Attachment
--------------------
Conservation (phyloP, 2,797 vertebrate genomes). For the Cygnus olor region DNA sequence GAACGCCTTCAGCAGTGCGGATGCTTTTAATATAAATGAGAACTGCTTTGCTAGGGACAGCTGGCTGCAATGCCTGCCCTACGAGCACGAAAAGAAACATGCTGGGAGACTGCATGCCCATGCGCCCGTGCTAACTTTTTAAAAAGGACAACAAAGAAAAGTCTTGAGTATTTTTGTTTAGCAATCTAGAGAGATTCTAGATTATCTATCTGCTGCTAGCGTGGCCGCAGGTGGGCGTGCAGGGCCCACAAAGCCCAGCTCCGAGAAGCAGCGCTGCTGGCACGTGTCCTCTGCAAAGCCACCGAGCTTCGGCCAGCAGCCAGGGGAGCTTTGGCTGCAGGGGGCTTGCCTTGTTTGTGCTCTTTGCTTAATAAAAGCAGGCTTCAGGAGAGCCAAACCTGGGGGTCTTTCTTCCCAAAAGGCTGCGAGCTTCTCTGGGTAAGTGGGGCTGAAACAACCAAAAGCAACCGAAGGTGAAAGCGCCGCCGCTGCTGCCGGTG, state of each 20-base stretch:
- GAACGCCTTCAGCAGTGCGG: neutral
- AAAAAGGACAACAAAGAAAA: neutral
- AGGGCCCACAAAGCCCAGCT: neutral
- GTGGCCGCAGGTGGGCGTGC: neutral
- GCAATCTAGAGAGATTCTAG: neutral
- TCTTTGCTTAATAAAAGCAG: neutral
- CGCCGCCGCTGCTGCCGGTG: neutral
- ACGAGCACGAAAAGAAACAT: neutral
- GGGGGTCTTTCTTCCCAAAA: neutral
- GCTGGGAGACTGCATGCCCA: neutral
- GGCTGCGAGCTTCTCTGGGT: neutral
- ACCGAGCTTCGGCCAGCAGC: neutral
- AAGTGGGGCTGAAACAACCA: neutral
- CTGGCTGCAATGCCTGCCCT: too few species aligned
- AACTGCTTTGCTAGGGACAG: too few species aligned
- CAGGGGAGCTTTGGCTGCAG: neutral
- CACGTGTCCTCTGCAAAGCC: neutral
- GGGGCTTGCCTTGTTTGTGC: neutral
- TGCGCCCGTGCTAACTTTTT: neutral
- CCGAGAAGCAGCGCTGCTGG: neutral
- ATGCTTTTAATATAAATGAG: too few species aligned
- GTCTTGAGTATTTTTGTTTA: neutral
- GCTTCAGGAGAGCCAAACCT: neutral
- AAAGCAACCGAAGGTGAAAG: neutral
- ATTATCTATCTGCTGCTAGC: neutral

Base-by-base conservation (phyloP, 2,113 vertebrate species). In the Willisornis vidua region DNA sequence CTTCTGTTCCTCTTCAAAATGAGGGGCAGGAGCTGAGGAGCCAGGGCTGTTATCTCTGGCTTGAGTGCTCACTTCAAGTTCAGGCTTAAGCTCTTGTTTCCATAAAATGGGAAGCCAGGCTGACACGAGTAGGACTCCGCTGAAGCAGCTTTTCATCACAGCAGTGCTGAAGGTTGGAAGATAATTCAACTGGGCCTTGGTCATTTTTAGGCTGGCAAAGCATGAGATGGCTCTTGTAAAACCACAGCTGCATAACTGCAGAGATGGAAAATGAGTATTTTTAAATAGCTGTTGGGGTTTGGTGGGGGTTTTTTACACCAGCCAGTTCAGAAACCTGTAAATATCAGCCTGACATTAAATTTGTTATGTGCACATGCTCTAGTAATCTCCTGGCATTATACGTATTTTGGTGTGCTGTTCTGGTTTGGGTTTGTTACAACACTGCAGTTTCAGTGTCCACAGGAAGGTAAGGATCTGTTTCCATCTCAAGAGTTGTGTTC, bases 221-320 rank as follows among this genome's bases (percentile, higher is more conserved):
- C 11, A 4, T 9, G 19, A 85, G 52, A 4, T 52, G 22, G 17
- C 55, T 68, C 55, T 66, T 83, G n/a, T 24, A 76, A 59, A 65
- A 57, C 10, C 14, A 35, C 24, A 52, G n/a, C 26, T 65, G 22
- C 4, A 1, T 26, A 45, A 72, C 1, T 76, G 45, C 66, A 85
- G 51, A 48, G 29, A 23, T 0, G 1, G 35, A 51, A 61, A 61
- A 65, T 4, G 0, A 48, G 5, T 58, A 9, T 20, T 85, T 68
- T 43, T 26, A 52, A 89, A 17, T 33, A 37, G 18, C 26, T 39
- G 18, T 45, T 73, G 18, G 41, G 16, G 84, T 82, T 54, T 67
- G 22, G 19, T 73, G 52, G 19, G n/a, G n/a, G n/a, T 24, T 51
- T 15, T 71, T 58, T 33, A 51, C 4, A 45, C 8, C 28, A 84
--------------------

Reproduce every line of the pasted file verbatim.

Conservation (phyloP, 2,797 vertebrate genomes). For the Cygnus olor region DNA sequence GAACGCCTTCAGCAGTGCGGATGCTTTTAATATAAATGAGAACTGCTTTGCTAGGGACAGCTGGCTGCAATGCCTGCCCTACGAGCACGAAAAGAAACATGCTGGGAGACTGCATGCCCATGCGCCCGTGCTAACTTTTTAAAAAGGACAACAAAGAAAAGTCTTGAGTATTTTTGTTTAGCAATCTAGAGAGATTCTAGATTATCTATCTGCTGCTAGCGTGGCCGCAGGTGGGCGTGCAGGGCCCACAAAGCCCAGCTCCGAGAAGCAGCGCTGCTGGCACGTGTCCTCTGCAAAGCCACCGAGCTTCGGCCAGCAGCCAGGGGAGCTTTGGCTGCAGGGGGCTTGCCTTGTTTGTGCTCTTTGCTTAATAAAAGCAGGCTTCAGGAGAGCCAAACCTGGGGGTCTTTCTTCCCAAAAGGCTGCGAGCTTCTCTGGGTAAGTGGGGCTGAAACAACCAAAAGCAACCGAAGGTGAAAGCGCCGCCGCTGCTGCCGGTG, state of each 20-base stretch:
- GAACGCCTTCAGCAGTGCGG: neutral
- AAAAAGGACAACAAAGAAAA: neutral
- AGGGCCCACAAAGCCCAGCT: neutral
- GTGGCCGCAGGTGGGCGTGC: neutral
- GCAATCTAGAGAGATTCTAG: neutral
- TCTTTGCTTAATAAAAGCAG: neutral
- CGCCGCCGCTGCTGCCGGTG: neutral
- ACGAGCACGAAAAGAAACAT: neutral
- GGGGGTCTTTCTTCCCAAAA: neutral
- GCTGGGAGACTGCATGCCCA: neutral
- GGCTGCGAGCTTCTCTGGGT: neutral
- ACCGAGCTTCGGCCAGCAGC: neutral
- AAGTGGGGCTGAAACAACCA: neutral
- CTGGCTGCAATGCCTGCCCT: too few species aligned
- AACTGCTTTGCTAGGGACAG: too few species aligned
- CAGGGGAGCTTTGGCTGCAG: neutral
- CACGTGTCCTCTGCAAAGCC: neutral
- GGGGCTTGCCTTGTTTGTGC: neutral
- TGCGCCCGTGCTAACTTTTT: neutral
- CCGAGAAGCAGCGCTGCTGG: neutral
- ATGCTTTTAATATAAATGAG: too few species aligned
- GTCTTGAGTATTTTTGTTTA: neutral
- GCTTCAGGAGAGCCAAACCT: neutral
- AAAGCAACCGAAGGTGAAAG: neutral
- ATTATCTATCTGCTGCTAGC: neutral

Base-by-base conservation (phyloP, 2,113 vertebrate species). In the Willisornis vidua region DNA sequence CTTCTGTTCCTCTTCAAAATGAGGGGCAGGAGCTGAGGAGCCAGGGCTGTTATCTCTGGCTTGAGTGCTCACTTCAAGTTCAGGCTTAAGCTCTTGTTTCCATAAAATGGGAAGCCAGGCTGACACGAGTAGGACTCCGCTGAAGCAGCTTTTCATCACAGCAGTGCTGAAGGTTGGAAGATAATTCAACTGGGCCTTGGTCATTTTTAGGCTGGCAAAGCATGAGATGGCTCTTGTAAAACCACAGCTGCATAACTGCAGAGATGGAAAATGAGTATTTTTAAATAGCTGTTGGGGTTTGGTGGGGGTTTTTTACACCAGCCAGTTCAGAAACCTGTAAATATCAGCCTGACATTAAATTTGTTATGTGCACATGCTCTAGTAATCTCCTGGCATTATACGTATTTTGGTGTGCTGTTCTGGTTTGGGTTTGTTACAACACTGCAGTTTCAGTGTCCACAGGAAGGTAAGGATCTGTTTCCATCTCAAGAGTTGTGTTC, bases 221-320 rank as follows among this genome's bases (percentile, higher is more conserved):
- C 11, A 4, T 9, G 19, A 85, G 52, A 4, T 52, G 22, G 17
- C 55, T 68, C 55, T 66, T 83, G n/a, T 24, A 76, A 59, A 65
- A 57, C 10, C 14, A 35, C 24, A 52, G n/a, C 26, T 65, G 22
- C 4, A 1, T 26, A 45, A 72, C 1, T 76, G 45, C 66, A 85
- G 51, A 48, G 29, A 23, T 0, G 1, G 35, A 51, A 61, A 61
- A 65, T 4, G 0, A 48, G 5, T 58, A 9, T 20, T 85, T 68
- T 43, T 26, A 52, A 89, A 17, T 33, A 37, G 18, C 26, T 39
- G 18, T 45, T 73, G 18, G 41, G 16, G 84, T 82, T 54, T 67
- G 22, G 19, T 73, G 52, G 19, G n/a, G n/a, G n/a, T 24, T 51
- T 15, T 71, T 58, T 33, A 51, C 4, A 45, C 8, C 28, A 84